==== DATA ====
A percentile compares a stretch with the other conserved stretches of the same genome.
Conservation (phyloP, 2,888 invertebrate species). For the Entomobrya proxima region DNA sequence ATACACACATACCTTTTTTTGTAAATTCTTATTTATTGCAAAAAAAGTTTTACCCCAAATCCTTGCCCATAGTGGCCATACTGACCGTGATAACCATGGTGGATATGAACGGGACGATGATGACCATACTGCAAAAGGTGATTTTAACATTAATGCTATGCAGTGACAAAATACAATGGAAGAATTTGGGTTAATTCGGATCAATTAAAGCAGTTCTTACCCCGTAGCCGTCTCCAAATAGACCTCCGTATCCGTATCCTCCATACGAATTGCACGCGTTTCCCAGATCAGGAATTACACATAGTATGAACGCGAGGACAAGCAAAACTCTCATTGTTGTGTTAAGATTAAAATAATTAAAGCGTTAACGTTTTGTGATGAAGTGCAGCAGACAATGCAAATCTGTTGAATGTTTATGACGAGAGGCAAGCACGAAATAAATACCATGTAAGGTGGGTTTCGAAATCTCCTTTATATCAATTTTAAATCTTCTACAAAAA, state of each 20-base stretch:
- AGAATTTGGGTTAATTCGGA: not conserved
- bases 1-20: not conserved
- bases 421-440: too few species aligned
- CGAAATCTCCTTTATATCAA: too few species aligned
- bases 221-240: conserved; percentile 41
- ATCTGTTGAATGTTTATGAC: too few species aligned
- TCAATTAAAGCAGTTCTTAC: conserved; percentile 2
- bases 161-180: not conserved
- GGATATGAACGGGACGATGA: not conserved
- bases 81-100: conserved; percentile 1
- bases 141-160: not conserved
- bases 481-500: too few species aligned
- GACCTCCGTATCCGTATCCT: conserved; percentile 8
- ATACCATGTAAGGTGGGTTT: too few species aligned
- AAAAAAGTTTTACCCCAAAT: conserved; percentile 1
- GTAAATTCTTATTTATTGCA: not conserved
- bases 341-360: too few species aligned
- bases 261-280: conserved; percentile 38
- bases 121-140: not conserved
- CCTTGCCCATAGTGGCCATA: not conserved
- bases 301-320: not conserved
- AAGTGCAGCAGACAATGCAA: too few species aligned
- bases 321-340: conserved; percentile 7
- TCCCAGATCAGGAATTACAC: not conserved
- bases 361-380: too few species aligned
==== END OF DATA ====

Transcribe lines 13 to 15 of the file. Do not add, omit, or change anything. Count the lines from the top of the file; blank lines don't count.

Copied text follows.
- bases 141-160: not conserved
- bases 481-500: too few species aligned
- GACCTCCGTATCCGTATCCT: conserved; percentile 8